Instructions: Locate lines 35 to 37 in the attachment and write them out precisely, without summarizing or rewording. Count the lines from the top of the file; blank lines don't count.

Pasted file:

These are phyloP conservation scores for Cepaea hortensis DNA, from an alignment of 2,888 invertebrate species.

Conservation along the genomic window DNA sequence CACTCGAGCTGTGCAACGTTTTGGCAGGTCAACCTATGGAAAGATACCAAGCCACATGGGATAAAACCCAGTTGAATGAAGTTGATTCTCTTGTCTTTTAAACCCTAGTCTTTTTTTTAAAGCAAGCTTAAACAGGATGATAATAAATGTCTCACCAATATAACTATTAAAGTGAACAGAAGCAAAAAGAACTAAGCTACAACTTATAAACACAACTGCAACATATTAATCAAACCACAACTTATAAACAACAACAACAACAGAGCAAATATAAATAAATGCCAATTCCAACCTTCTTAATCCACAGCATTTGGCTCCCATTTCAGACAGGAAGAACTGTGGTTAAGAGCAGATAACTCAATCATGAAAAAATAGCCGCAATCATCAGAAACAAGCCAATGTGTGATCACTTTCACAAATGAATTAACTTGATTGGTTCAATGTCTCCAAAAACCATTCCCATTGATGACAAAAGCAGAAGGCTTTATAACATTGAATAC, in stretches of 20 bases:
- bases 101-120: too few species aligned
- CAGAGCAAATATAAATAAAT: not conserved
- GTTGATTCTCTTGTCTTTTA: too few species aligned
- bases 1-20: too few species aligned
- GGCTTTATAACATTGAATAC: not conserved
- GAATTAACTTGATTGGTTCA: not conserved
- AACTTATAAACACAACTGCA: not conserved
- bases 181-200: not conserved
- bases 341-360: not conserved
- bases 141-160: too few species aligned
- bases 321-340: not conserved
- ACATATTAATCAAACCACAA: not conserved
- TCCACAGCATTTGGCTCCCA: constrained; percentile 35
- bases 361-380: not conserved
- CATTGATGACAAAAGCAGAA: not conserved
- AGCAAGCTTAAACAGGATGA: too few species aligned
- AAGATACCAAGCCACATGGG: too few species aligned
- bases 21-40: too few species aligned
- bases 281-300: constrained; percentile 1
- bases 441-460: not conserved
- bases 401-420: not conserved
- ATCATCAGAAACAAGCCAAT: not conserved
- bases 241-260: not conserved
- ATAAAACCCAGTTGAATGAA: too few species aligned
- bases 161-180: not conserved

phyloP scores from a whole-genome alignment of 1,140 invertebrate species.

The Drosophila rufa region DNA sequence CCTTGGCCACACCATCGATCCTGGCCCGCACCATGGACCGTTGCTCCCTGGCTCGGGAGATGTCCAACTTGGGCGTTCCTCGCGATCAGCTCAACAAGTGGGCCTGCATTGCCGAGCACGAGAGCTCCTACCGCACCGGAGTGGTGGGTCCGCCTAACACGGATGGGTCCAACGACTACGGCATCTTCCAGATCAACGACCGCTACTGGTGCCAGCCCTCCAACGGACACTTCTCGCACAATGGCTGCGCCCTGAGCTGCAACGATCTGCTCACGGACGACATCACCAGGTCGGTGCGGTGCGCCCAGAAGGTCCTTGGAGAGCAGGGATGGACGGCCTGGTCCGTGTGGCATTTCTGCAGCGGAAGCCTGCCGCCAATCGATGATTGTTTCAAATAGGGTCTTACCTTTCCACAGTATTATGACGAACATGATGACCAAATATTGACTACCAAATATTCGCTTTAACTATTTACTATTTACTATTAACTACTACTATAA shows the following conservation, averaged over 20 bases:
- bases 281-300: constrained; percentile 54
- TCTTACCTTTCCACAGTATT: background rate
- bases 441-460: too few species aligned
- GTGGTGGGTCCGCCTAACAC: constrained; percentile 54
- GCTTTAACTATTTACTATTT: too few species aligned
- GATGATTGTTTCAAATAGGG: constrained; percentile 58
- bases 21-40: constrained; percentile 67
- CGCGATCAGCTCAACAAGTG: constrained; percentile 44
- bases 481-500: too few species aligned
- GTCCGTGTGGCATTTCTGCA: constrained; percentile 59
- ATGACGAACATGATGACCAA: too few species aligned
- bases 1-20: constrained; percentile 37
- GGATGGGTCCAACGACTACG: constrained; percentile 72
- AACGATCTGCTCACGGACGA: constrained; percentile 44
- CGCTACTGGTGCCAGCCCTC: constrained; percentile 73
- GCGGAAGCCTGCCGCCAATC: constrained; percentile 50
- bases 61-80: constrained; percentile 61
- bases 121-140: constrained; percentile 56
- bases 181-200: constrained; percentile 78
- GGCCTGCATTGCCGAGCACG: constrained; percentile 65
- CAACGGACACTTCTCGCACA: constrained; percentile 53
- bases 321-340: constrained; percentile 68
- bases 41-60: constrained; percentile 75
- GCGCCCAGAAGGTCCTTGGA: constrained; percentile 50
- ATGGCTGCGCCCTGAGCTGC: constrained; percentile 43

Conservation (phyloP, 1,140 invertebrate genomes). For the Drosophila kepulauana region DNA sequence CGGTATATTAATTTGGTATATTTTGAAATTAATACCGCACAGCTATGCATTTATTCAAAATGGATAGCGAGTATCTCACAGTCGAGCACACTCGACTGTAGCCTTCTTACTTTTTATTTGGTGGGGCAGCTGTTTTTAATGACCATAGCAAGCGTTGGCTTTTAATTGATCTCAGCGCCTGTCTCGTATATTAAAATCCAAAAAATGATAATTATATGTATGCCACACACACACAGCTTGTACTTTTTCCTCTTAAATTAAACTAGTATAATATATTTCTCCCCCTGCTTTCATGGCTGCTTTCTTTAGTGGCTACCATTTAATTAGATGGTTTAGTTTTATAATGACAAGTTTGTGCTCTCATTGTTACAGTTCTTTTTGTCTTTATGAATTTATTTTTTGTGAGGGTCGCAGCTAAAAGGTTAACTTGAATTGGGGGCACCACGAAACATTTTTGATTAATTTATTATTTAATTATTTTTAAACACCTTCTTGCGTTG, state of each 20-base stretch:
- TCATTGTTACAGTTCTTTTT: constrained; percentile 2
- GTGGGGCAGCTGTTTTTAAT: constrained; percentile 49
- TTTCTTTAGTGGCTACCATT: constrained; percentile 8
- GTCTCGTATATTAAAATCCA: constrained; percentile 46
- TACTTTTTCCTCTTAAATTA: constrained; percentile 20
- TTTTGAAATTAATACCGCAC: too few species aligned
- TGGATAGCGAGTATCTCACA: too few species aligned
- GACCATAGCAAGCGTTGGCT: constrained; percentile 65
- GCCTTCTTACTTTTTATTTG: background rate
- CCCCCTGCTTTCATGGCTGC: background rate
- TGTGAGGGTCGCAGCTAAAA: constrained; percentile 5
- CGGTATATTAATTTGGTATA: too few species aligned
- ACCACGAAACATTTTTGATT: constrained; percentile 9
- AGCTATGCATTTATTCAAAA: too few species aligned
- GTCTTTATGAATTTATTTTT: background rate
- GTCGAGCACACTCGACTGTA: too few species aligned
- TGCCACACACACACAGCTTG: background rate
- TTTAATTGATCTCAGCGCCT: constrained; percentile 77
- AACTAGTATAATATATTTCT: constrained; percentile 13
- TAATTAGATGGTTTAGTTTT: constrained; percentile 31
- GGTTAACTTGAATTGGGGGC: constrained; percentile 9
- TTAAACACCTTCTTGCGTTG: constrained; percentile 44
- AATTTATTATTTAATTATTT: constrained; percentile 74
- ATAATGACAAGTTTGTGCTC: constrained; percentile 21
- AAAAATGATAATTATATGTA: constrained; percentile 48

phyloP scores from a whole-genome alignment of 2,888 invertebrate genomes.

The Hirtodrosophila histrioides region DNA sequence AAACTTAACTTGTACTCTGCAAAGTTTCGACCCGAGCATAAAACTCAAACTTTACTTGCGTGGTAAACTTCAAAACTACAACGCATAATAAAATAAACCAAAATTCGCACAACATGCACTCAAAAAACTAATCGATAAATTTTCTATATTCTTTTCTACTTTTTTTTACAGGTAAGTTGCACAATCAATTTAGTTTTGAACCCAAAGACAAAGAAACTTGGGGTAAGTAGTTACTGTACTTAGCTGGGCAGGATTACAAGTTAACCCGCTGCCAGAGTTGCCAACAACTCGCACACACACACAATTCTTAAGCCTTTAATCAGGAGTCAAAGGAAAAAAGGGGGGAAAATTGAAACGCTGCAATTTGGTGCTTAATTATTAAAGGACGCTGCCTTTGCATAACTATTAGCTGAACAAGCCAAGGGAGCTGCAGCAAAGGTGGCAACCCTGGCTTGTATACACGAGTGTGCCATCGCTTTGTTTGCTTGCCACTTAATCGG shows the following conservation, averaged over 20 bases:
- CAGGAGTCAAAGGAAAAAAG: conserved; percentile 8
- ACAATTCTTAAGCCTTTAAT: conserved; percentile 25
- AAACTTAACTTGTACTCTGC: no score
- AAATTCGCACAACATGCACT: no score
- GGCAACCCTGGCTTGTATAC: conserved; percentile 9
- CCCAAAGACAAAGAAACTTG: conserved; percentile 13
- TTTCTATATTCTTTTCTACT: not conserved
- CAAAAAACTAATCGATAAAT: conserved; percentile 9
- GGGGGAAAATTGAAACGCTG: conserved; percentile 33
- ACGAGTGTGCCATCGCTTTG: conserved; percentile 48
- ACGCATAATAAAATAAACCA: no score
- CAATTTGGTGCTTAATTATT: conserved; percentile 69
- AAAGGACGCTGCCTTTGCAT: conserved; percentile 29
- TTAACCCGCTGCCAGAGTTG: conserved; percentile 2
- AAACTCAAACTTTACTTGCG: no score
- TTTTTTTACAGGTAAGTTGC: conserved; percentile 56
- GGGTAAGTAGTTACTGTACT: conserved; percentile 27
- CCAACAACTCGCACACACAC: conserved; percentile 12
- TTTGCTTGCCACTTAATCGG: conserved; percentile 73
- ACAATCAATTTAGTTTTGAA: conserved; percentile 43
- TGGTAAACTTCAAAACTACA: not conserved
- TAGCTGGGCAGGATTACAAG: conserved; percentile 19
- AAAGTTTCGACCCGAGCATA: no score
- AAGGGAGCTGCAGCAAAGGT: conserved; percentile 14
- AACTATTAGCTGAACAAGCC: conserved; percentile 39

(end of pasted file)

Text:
- GATGATTGTTTCAAATAGGG: constrained; percentile 58
- bases 21-40: constrained; percentile 67
- CGCGATCAGCTCAACAAGTG: constrained; percentile 44